He folded a cupped hand over his brow and stared beyond a multitude of pine trees.

Seconds later, a massive rack of velvety tan antlers moved into a stretch of sunlight. A moose’s four-hundred-pound-frame stopped and his almond-shaped amber eyes fixed on the men. Rays of sunlight danced on his coarse nut-brown coat as he stood statuesque, ready to charge at a moments notice.

Scott pressed in his heels. “Umm, Frank?”

“Quiet. Pass me your rifle. I’m outta bullets,” said Frank, his voice hushed.

“But it ain’t moose season. The raffle ain’t till fall. You can’t shoot that swamp donkey, bro.”

“Shut up and pass me your gun.”

Scott sloughed off the rifle from his shoulder and passed it to Frank.

Frank raised the weapon. Squeezed one eye shut and aimed the other through the scope, setting the moose squarely in his site. He exhaled and set his finger on the trigger.

Sweat glistened on Frank’s forehead as he stood in a hunter’s stance, keenly alert and aware. Only one thought in mind: don’t miss!

Frank stared at the moose and the moose stared back. Locked in a battle of wills. Just then sirens wailed up the dirt road to the base of the mountain. And in a flash, the moose was gone. Evergreen branches swayed in the path of his escape.

“Dammit!” Frank lowered his weapon.

“Look!” urged Rory.

Two navy-and-gold Alexandria squad cars, an ambulance, and the local sheriff’s vehicle raced through the parking lot.

Sheriff McCabe jumped from his tan sedan and shuffled steadily toward the men.

Frank took one look at the sheriff and chuckled. McCabe was the epitome of a cliché: bald, short, glasses, marching with his chest puffed like a turkey during mating season.

“Which one of you discovered the body?” McCabe barked.

“Me!” Scott raised his hand, as if he was in a classroom and knew the answer to a

question the teacher just posed.

Frank stepped in front of Scott. “He’s my little brother, sir. Why don’t you talk to me.”

“Why’s that?”

“Because, he’s not the sharpest tool in the shed, if you know what I mean.”

“All right. Tell me what you found.”

“A dead chick.”

“A dead woman. Yes, I know. What I mean is, are you sure it’s a dead human and not a dead animal?”

Frank caustically remarked, “I think I know a woman when I see one.”

“Watch yourself, mister!” McCabe waved a stubby finger in Frank’s face. “You are speaking to the law, boy! Just lead the way. I’ll see for myself.”

Frank, Rory and Scott started hiking up the dirt path when McCabe hollered, “Excuse me! I only said for him to show me.” He pointed at Frank. “You two stay here with Sergeant Myers.”

A tall, lanky sergeant with a shaved face and head strolled over to Scott and Rory. “Leave your weapons with me,” he looked at Frank as he collected the guns from Scott and Rory.

Myers hesitated when he turned to escort Rory and Scott and spun back to Frank. “What were you three hunting, anyway?”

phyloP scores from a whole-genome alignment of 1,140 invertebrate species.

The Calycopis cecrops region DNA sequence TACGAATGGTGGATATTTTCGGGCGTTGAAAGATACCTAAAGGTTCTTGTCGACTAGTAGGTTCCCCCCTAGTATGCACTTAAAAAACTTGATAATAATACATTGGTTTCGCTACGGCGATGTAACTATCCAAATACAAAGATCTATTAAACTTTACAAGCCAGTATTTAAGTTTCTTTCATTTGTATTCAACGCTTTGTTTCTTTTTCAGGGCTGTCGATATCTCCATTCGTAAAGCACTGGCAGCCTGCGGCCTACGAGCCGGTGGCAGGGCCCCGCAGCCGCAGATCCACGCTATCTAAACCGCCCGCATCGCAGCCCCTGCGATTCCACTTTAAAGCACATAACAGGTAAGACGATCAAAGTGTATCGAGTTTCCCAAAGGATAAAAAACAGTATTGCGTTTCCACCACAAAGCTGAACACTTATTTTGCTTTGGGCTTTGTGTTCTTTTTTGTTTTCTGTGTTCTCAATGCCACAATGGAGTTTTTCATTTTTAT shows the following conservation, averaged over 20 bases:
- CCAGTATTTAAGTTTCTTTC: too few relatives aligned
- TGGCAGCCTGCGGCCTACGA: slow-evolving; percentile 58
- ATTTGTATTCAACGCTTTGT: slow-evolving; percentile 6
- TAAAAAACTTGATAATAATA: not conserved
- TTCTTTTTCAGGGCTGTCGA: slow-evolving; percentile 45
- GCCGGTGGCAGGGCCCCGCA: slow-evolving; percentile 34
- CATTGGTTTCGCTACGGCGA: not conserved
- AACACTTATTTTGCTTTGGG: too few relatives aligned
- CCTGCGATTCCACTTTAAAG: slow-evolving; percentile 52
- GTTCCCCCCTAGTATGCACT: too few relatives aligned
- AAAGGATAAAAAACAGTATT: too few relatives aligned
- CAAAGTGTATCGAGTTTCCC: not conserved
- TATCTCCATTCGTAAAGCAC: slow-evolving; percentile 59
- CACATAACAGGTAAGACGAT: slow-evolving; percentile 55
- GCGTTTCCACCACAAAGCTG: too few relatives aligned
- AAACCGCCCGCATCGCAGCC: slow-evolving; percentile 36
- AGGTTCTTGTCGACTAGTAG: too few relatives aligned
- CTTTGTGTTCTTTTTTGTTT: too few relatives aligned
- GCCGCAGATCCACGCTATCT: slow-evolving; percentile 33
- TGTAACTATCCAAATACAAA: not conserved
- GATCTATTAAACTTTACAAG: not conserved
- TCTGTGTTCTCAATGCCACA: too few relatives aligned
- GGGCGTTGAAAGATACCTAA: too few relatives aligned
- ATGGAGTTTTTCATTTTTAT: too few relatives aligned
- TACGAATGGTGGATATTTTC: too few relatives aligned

Scott winked at Frank. “Birds,” he said proudly. “Oh, I mean. . .  Erm, mink?”

Frank shut his eyes, shaking his head. Why am I not surprised? “We’re hunting mink, officer.”

McCabe’s magnified blue eyes slid toward Myers. “We’ll worry about that later.”

Hiking up the path, McCabe drew a mini steno pad and pen from his jacket pocket and questioned Frank. “You told the nine-one-one operator that the victim had been murdered. How did you know that?”

“It didn’t take a genius to figure it out. Her neck’s sliced wide open.”

McCabe scrawled something in his notebook.

Frank assumed the worst: uncooperative witness. Bad attitude. Possible suspect? 

Fifteen minutes later they arrived at the crime scene.

“She’s over here on the left.” Frank pointed to a heavily wooded area off the path. He stopped and angled himself away from the corpse, unwilling to witness the slaughter again.

McCabe ordered, “Don’t move,” then hesitantly inched toward the victim, nostrils flared, blue eyes pinned on the rose. “Did anybody touch anything?”

Frank figured by “anyone” he meant him. “No. Jeez, why would I?”

After examining the wounds McCabe strode over to a local patrolmen, Officer Duncan, who had not emerged on the victim with him. He dragged him aside, but Frank still heard him.

“This is too big for us,” McCabe said. “We need to call Plymouth. They have a Homicide Unit.”

Officer Duncan’s freckled face blossomed, as if eager to involve himself in a real live murder case. His coarse, black curls jounced as he fumbled for his hand-held radio. “Sergeant Myers, sir!”

“Yes, Duncan. What is it?”

“Well, sir, there’s a dead woman here,” continued Duncan. “The killer did some sick things to her body. Cut her up bad.”

“What kind of sick things?”

“Stuck a rose in her eye. Carved something in her chest. I didn’t get a good look, but I hear she’s in rough shape. Umm, sir? Sheriff McCabe wants us to call Plymouth, sir.”

“Okay, Duncan. I’ll handle it. I’ve got a buddy in Homicide.”

Frank thought, Are you fuckin’ kiddin’ me? These guys don’t even know what to do?